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Ireland reports No death, infections continue with 42 fresh cases

Dr Ronan Glynn said the concern parents and teachers have regarding their child at school was “natural”

Dublin, Aug 31 (UITV): 42 more people have tested positive for coronavirus in Ireland, while no more patients have died. It brings the total number of infections here to 28,760 since the outbreak began. The declaration was made by the Department of Health this evening.

Of the cases notified today:

  • 20 are men / 22 are women
  • 71% are under 45 years of age
  • 15 are confirmed to be associated with outbreaks or are close contacts of a confirmed case
  • 6 cases have been identified as community transmission
  • 24 in Dublin, 6 in Limerick, and the remaining 12 are located in Carlow, Clare, Galway, Kildare, Longford, Offaly, and Sligo.

The Acting Chief Medical Officer has continued to ensure parents surrounding Covid-19 outbreaks in schools in an open letter.

Dr Ronan Glynn said the concern parents and teachers have regarding their child at school was “natural” and the decision to reopen schools was not “taken lightly.”

He stated: “There will be cases of COVID-19 among children over the coming days and weeks, as there have been throughout this pandemic to date.

“But when this happens our public health teams in the HSE will respond and liaise closely with the school involved and ensure that all necessary measures are taken to protect other students and school staff.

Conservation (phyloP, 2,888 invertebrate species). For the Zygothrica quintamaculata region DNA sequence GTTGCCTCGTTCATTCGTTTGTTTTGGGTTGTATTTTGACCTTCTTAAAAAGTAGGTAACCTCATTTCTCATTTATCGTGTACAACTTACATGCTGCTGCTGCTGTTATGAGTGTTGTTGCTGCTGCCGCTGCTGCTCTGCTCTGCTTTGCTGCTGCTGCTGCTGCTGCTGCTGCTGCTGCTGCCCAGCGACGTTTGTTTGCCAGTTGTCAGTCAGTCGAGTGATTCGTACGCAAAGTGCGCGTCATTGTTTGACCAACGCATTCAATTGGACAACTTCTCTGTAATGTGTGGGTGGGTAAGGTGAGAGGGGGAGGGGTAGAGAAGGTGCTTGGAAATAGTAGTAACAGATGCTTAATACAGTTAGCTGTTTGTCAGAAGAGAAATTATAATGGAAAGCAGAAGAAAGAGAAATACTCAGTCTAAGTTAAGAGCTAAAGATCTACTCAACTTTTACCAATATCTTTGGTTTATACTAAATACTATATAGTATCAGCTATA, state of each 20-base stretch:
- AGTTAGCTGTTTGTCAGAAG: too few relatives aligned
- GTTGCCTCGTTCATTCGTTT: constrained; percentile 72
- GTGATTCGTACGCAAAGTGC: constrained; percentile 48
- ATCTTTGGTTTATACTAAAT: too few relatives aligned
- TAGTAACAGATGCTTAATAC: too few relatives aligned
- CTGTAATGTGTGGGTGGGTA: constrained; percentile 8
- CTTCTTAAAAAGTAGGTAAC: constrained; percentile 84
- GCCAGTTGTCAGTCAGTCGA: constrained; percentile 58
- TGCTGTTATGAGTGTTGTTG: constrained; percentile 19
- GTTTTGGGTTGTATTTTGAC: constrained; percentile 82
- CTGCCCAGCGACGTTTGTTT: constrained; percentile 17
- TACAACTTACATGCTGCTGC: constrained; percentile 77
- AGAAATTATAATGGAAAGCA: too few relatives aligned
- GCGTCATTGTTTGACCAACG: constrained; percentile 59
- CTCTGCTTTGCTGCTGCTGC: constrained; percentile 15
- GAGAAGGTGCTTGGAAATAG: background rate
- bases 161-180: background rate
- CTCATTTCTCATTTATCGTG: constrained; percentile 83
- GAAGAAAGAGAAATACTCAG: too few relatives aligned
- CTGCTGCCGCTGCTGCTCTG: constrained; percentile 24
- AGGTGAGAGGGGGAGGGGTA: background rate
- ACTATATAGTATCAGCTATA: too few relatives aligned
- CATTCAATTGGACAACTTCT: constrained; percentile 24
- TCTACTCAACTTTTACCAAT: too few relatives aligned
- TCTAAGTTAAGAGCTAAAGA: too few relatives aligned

“International evidence proves to us that child-to-child and child-to-adult transmission of COVID-19 in schools is uncommon.

“Moreover, our own experience to date in Ireland, and indeed that reported internationally, demonstrates that for the overwhelming majority of children who are diagnosed with COVID-19, their symptoms will be mild.”

Dr Glynn said the decision to reopen schools was based on guidelines set by the World Health Organization (WHO) and the European Centre for Disease Prevention and Control.

And due to scientific evidence regarding the risk in schools and staff and on the experiences of other countries with schools open.

He said: "Of course, as we continue to navigate our way through this pandemic, there are no zero risk options for reopening schools or indeed any other environment; the aim, therefore, is to reopen in as safe a way as possible by ensuring that all appropriate public health measures such as physical distancing, hand washing and respiratory hygiene are implemented where appropriate.”

Dr Glynn reminded parents it was fine to send children to school if they “only have a runny nose of a sneeze.”

But if there are any concerns that a child has symptoms of Covid-19 such as a fever, cough, shortness of breath or a loss of taste and smell then “please keep them at home until you have spoken with your GP by phone.”

Signing off his letter, Dr Glynn thanked parents and school staff for everything they have done to keep communities and families safe over the past seven months.

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